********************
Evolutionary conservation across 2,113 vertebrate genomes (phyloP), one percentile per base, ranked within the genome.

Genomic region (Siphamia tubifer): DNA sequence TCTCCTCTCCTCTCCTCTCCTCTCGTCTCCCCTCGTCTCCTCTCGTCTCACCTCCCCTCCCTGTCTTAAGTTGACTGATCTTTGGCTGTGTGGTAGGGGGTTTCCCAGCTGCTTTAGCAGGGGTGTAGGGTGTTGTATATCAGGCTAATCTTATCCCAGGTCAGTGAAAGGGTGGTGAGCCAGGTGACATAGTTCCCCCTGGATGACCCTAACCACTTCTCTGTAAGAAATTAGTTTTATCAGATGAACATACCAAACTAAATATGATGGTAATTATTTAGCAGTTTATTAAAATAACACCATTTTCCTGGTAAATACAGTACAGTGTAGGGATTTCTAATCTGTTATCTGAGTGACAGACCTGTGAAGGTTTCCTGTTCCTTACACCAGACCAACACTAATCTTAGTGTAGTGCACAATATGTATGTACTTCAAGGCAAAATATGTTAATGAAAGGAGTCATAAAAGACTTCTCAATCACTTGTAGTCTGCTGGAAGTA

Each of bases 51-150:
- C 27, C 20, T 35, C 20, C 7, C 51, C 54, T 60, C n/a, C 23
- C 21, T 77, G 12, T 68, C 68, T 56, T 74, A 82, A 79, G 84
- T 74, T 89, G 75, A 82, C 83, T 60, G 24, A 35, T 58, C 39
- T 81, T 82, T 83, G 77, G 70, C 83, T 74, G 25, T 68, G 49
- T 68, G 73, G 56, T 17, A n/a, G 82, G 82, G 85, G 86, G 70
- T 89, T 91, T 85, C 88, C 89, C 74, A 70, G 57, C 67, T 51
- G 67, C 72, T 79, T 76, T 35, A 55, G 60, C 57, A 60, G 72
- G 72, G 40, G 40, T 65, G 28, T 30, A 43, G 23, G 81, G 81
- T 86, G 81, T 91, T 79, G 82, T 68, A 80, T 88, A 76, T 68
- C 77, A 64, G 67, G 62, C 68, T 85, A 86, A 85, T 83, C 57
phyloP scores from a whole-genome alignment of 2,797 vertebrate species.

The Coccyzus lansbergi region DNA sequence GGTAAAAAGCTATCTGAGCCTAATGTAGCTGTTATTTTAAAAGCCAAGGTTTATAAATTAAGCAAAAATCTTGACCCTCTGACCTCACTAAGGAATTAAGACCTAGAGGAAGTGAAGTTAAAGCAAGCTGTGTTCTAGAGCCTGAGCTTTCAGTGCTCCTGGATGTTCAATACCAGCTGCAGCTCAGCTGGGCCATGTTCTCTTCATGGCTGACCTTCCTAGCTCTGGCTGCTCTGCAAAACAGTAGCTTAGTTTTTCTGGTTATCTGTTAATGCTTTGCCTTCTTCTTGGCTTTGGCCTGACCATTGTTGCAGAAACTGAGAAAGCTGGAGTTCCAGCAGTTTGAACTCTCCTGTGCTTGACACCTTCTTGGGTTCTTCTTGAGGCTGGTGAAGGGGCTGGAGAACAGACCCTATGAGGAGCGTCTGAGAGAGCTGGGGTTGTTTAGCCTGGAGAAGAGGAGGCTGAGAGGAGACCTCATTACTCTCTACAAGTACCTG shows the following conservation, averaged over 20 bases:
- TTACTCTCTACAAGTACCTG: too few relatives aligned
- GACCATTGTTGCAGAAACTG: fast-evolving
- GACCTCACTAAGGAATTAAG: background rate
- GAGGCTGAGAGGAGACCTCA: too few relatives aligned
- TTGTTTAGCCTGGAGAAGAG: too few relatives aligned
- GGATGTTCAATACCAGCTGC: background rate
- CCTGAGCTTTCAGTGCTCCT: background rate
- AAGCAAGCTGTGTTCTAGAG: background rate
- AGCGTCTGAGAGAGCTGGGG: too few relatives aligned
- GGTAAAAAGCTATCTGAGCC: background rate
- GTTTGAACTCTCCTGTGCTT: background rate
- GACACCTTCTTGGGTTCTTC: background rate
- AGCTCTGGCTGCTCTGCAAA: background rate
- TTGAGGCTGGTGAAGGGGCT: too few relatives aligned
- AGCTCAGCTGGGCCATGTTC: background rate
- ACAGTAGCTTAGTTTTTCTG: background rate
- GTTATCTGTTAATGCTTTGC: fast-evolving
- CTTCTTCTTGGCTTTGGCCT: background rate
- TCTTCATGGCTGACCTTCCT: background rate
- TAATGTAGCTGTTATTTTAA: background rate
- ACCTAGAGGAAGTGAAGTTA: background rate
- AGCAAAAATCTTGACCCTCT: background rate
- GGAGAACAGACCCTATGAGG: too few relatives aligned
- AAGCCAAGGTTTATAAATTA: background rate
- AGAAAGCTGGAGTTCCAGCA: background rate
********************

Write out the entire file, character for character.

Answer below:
Evolutionary conservation across 2,113 vertebrate genomes (phyloP), one percentile per base, ranked within the genome.

Genomic region (Siphamia tubifer): DNA sequence TCTCCTCTCCTCTCCTCTCCTCTCGTCTCCCCTCGTCTCCTCTCGTCTCACCTCCCCTCCCTGTCTTAAGTTGACTGATCTTTGGCTGTGTGGTAGGGGGTTTCCCAGCTGCTTTAGCAGGGGTGTAGGGTGTTGTATATCAGGCTAATCTTATCCCAGGTCAGTGAAAGGGTGGTGAGCCAGGTGACATAGTTCCCCCTGGATGACCCTAACCACTTCTCTGTAAGAAATTAGTTTTATCAGATGAACATACCAAACTAAATATGATGGTAATTATTTAGCAGTTTATTAAAATAACACCATTTTCCTGGTAAATACAGTACAGTGTAGGGATTTCTAATCTGTTATCTGAGTGACAGACCTGTGAAGGTTTCCTGTTCCTTACACCAGACCAACACTAATCTTAGTGTAGTGCACAATATGTATGTACTTCAAGGCAAAATATGTTAATGAAAGGAGTCATAAAAGACTTCTCAATCACTTGTAGTCTGCTGGAAGTA

Each of bases 51-150:
- C 27, C 20, T 35, C 20, C 7, C 51, C 54, T 60, C n/a, C 23
- C 21, T 77, G 12, T 68, C 68, T 56, T 74, A 82, A 79, G 84
- T 74, T 89, G 75, A 82, C 83, T 60, G 24, A 35, T 58, C 39
- T 81, T 82, T 83, G 77, G 70, C 83, T 74, G 25, T 68, G 49
- T 68, G 73, G 56, T 17, A n/a, G 82, G 82, G 85, G 86, G 70
- T 89, T 91, T 85, C 88, C 89, C 74, A 70, G 57, C 67, T 51
- G 67, C 72, T 79, T 76, T 35, A 55, G 60, C 57, A 60, G 72
- G 72, G 40, G 40, T 65, G 28, T 30, A 43, G 23, G 81, G 81
- T 86, G 81, T 91, T 79, G 82, T 68, A 80, T 88, A 76, T 68
- C 77, A 64, G 67, G 62, C 68, T 85, A 86, A 85, T 83, C 57
phyloP scores from a whole-genome alignment of 2,797 vertebrate species.

The Coccyzus lansbergi region DNA sequence GGTAAAAAGCTATCTGAGCCTAATGTAGCTGTTATTTTAAAAGCCAAGGTTTATAAATTAAGCAAAAATCTTGACCCTCTGACCTCACTAAGGAATTAAGACCTAGAGGAAGTGAAGTTAAAGCAAGCTGTGTTCTAGAGCCTGAGCTTTCAGTGCTCCTGGATGTTCAATACCAGCTGCAGCTCAGCTGGGCCATGTTCTCTTCATGGCTGACCTTCCTAGCTCTGGCTGCTCTGCAAAACAGTAGCTTAGTTTTTCTGGTTATCTGTTAATGCTTTGCCTTCTTCTTGGCTTTGGCCTGACCATTGTTGCAGAAACTGAGAAAGCTGGAGTTCCAGCAGTTTGAACTCTCCTGTGCTTGACACCTTCTTGGGTTCTTCTTGAGGCTGGTGAAGGGGCTGGAGAACAGACCCTATGAGGAGCGTCTGAGAGAGCTGGGGTTGTTTAGCCTGGAGAAGAGGAGGCTGAGAGGAGACCTCATTACTCTCTACAAGTACCTG shows the following conservation, averaged over 20 bases:
- TTACTCTCTACAAGTACCTG: too few relatives aligned
- GACCATTGTTGCAGAAACTG: fast-evolving
- GACCTCACTAAGGAATTAAG: background rate
- GAGGCTGAGAGGAGACCTCA: too few relatives aligned
- TTGTTTAGCCTGGAGAAGAG: too few relatives aligned
- GGATGTTCAATACCAGCTGC: background rate
- CCTGAGCTTTCAGTGCTCCT: background rate
- AAGCAAGCTGTGTTCTAGAG: background rate
- AGCGTCTGAGAGAGCTGGGG: too few relatives aligned
- GGTAAAAAGCTATCTGAGCC: background rate
- GTTTGAACTCTCCTGTGCTT: background rate
- GACACCTTCTTGGGTTCTTC: background rate
- AGCTCTGGCTGCTCTGCAAA: background rate
- TTGAGGCTGGTGAAGGGGCT: too few relatives aligned
- AGCTCAGCTGGGCCATGTTC: background rate
- ACAGTAGCTTAGTTTTTCTG: background rate
- GTTATCTGTTAATGCTTTGC: fast-evolving
- CTTCTTCTTGGCTTTGGCCT: background rate
- TCTTCATGGCTGACCTTCCT: background rate
- TAATGTAGCTGTTATTTTAA: background rate
- ACCTAGAGGAAGTGAAGTTA: background rate
- AGCAAAAATCTTGACCCTCT: background rate
- GGAGAACAGACCCTATGAGG: too few relatives aligned
- AAGCCAAGGTTTATAAATTA: background rate
- AGAAAGCTGGAGTTCCAGCA: background rate